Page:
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Decision '92 : VOTING IN THE VALLEY / AN ELECTION GUIDE : CONGRESS / 24th DISTRICT : Anthony C. Beilenson : It's a classic confrontation: Beilenson, the veteran liberal Democrat faces McClintock, the conservative Republican.


WASHINGTON — For years Rep. Anthony C. Beilenson has cast himself as a national legislator, largely free of parochial demands, a lawmaker who takes principled positions on tough issues even if doing so antagonizes some voters.

A critic of the federal budget deficits, he has long called for raising taxes. He would curb spending for potent constituencies including veterans and the elderly.

"He feels that if you tell the American people the truth, they'll want to do the right thing," said Rep. Christopher Shays (R-Conn.), who serves with Beilenson on the House Budget Committee. "Unlike a lot of other members, you know his position and he's true to it."

Beilenson says his constituents value his candor and an independence demonstrated by his refusal to take special-interest contributions.

He will soon find out if he is right. His 30-year political career is hanging in the balance in a new district.

Beilenson has always done his political high-wire act over a safety net of loyal Westside Democrats. They remained his base of support even when half his district became the more conservative West San Fernando Valley after the 1982 reapportionment.

The redistricting after the 1990 census left him with a dilemma: oppose popular, well-financed Rep. Henry A. Waxman (D-Los Angeles) in a primary in a Democratic Westside district or take his chances in a Republican-leaning district that goes from Sherman Oaks to Agoura, extends up to Northridge in the West Valley and spills out to Malibu and over to Thousand Oaks in Ventura County.

Beilenson, 59, chose the latter--a partisan fight in the new 24th District. His opponent is conservative Assemblyman Tom McClintock (R-Thousand Oaks).

The tall, professorial Beilenson has won respect among colleagues as a thoughtful, fair-minded and dedicated lawmaker. A Harvard-educated attorney, he has been cited by Roll Call, the Capitol Hill newspaper, as one of the 20 smartest members of Congress and by U.S. News & World Report as one of the House's 12 "straightest arrows" for his integrity.

Norman Ornstein, a political scientist at the American Enterprise Institute, calls Beilenson "a legislator of the top rank, a professional's professional."

At the same time, some Democrats privately criticize him for a certain aloofness--a reluctance to engage in the kind of political outreach and fund-raising that can help elect like-minded colleagues or simply cover his own backside. "He was secure to a fault," said a party consultant.

Beilenson's voting record is to the left of center but defies easy labels. He advocates higher taxes but calls for spending restraint. He favors abortion rights and gun control but has voted for the death penalty and backs hard-line proposals to deter illegal immigration.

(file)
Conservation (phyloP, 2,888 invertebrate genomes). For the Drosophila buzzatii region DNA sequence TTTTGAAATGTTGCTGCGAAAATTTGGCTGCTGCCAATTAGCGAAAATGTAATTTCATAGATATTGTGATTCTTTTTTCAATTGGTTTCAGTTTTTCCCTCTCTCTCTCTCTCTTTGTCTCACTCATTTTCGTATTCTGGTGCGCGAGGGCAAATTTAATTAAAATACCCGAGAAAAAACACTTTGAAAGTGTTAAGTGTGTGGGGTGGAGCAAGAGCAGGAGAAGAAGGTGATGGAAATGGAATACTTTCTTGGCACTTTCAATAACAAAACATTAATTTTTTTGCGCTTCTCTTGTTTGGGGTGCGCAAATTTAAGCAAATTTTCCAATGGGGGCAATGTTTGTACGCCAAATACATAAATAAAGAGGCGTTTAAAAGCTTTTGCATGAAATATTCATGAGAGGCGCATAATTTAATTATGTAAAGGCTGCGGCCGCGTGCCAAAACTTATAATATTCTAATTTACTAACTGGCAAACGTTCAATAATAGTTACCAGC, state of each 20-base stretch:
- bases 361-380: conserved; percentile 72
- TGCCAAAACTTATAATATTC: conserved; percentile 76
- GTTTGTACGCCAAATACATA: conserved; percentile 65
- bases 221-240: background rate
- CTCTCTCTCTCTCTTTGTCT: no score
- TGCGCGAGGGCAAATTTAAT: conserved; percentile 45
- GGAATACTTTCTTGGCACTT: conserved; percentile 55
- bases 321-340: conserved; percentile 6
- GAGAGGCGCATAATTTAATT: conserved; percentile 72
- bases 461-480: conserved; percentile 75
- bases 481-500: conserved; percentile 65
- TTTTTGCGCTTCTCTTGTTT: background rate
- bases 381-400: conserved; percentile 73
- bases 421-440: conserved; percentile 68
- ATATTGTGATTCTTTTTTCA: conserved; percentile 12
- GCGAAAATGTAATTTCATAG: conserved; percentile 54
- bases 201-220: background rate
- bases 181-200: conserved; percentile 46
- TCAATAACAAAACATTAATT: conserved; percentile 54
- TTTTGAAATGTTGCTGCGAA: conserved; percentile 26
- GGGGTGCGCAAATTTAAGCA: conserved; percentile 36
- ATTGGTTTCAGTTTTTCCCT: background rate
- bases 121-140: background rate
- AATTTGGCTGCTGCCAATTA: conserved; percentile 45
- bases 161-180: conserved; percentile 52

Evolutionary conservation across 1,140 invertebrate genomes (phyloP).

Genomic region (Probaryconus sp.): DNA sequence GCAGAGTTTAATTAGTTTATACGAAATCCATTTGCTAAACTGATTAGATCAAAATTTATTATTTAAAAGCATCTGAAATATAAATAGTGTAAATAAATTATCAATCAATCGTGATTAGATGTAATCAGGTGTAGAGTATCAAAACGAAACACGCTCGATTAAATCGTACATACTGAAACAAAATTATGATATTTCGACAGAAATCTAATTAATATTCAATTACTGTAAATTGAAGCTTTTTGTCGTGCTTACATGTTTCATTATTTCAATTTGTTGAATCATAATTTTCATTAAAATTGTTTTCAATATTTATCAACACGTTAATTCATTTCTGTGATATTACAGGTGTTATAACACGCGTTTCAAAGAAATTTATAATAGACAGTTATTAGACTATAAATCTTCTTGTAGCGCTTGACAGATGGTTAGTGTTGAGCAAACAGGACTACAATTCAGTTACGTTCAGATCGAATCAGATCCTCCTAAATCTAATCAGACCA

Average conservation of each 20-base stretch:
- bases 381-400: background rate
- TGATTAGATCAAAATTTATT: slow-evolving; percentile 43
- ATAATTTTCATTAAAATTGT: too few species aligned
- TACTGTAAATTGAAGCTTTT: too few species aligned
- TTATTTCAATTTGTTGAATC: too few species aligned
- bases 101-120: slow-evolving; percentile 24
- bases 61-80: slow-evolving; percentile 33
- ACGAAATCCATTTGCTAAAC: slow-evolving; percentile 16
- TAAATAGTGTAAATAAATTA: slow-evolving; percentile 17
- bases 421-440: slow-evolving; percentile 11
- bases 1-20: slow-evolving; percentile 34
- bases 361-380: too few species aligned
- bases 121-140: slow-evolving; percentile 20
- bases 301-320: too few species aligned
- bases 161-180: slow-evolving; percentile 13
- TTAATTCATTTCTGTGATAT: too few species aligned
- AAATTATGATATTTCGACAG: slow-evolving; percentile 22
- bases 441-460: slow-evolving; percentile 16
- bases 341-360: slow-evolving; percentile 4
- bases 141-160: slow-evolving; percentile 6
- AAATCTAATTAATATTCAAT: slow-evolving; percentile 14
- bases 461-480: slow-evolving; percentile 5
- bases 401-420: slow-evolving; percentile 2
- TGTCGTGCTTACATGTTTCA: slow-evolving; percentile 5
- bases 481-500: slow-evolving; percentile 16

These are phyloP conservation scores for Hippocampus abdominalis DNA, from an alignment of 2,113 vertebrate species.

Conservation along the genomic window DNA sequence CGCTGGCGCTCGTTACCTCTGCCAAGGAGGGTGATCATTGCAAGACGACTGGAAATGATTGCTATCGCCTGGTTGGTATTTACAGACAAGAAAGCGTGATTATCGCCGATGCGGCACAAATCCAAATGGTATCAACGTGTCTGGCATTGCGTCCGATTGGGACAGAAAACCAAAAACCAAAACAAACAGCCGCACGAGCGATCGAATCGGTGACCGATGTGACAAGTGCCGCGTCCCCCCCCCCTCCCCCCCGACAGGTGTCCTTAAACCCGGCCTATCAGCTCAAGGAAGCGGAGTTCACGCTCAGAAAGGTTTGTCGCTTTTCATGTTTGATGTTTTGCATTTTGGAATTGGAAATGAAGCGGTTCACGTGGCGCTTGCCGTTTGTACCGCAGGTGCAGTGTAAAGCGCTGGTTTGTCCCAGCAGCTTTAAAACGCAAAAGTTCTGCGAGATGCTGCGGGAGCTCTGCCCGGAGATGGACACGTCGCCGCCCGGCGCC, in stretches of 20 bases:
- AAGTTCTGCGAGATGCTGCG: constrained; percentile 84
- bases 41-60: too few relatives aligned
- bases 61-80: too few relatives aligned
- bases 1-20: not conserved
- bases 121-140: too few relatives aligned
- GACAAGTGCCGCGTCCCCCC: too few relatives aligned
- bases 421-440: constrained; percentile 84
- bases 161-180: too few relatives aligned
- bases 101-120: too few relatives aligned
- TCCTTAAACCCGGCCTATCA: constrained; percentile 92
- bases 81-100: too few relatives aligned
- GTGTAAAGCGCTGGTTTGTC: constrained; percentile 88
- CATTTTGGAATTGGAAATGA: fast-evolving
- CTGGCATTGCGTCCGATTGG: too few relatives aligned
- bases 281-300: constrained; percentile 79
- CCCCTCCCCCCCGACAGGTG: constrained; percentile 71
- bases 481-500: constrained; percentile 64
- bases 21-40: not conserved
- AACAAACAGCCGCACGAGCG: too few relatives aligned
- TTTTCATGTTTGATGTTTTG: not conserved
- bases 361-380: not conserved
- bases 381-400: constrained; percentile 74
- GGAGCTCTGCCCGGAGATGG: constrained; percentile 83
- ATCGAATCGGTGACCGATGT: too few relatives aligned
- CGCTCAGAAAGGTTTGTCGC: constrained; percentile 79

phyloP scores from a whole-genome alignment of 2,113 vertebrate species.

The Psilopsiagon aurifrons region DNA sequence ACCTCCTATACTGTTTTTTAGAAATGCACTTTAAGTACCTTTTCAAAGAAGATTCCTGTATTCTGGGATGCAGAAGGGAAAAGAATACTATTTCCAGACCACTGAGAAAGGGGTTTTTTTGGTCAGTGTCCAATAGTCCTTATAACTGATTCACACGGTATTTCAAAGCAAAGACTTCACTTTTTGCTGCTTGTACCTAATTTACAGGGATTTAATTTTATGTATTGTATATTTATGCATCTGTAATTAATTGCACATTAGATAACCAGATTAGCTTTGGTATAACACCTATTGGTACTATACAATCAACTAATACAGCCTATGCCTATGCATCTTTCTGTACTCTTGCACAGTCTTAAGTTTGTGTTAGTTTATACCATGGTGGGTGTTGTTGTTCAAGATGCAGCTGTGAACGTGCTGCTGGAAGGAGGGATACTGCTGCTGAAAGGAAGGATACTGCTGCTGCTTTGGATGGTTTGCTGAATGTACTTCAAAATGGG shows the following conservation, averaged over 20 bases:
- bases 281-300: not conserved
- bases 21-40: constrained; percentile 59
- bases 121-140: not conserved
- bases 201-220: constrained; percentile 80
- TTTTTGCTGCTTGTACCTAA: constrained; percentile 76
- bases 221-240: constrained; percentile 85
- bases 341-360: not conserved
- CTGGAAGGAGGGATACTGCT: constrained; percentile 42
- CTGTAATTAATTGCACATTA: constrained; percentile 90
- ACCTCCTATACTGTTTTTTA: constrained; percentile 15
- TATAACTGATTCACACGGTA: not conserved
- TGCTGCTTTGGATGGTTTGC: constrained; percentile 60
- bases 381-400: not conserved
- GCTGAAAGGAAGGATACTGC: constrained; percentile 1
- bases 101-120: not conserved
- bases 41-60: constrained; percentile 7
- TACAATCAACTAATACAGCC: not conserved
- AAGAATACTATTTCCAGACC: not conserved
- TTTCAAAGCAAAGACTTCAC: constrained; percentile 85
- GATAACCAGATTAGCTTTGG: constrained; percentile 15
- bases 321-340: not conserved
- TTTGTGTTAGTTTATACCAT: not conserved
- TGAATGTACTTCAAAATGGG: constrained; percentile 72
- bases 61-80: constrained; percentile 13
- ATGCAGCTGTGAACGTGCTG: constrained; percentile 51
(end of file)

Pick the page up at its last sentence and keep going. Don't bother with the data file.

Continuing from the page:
He is liberal on foreign policy. He opposed the Persian Gulf War, preferring sanctions. Shortly before the 100-hour ground offensive began, Beilenson was one of 45 lawmakers urging President Bush not to significantly increase the level of combat operations.

The liberal Americans for Democratic Action rated his 1991 voting record 80%; the American Civil Liberties Union, 85%; the AFL-CIO, 67%. The U. S. Chamber of Commerce gave him a 30% and the National Taxpayers Union, 35%, making him "average."

The deficit has been Beilenson's foremost issue. He opposed President Reagan's 1981 tax cuts, which he says led to the sea of red ink. And in 1985 he unsuccessfully sought to persuade the Democratic caucus to back a plan to balance the budget within three years as an alternative to the Gramm-Rudman Act, which he termed unrealistic.

At one of his periodic town hall meetings at Tarzana Elementary School Beilenson told about 150 residents that he voted against a balanced-budget amendment because it would merely provide cover for members to claim they had resolved the problem while actually buying them five or six years of delay till ratification.

Moreover, he said, eliminating the $334-billion deficit in just five years would require such extreme measures that "it would probably destroy the economy."

He says the real key to fiscal constraint is stemming fast-growing health care costs, as exemplified by Medicare and Medicaid. He supports adoption of a national health-care plan, with the government paying the bills and setting prices for all services.

He is on record as supporting specific spending cuts including a reduction of 1.3 million active duty military personnel, canceling the space station and the B-2 bomber program and scaling back the Strategic Defense Initiative. He estimates that these cuts would save $90 billion over five years. Some would cost jobs in his district.

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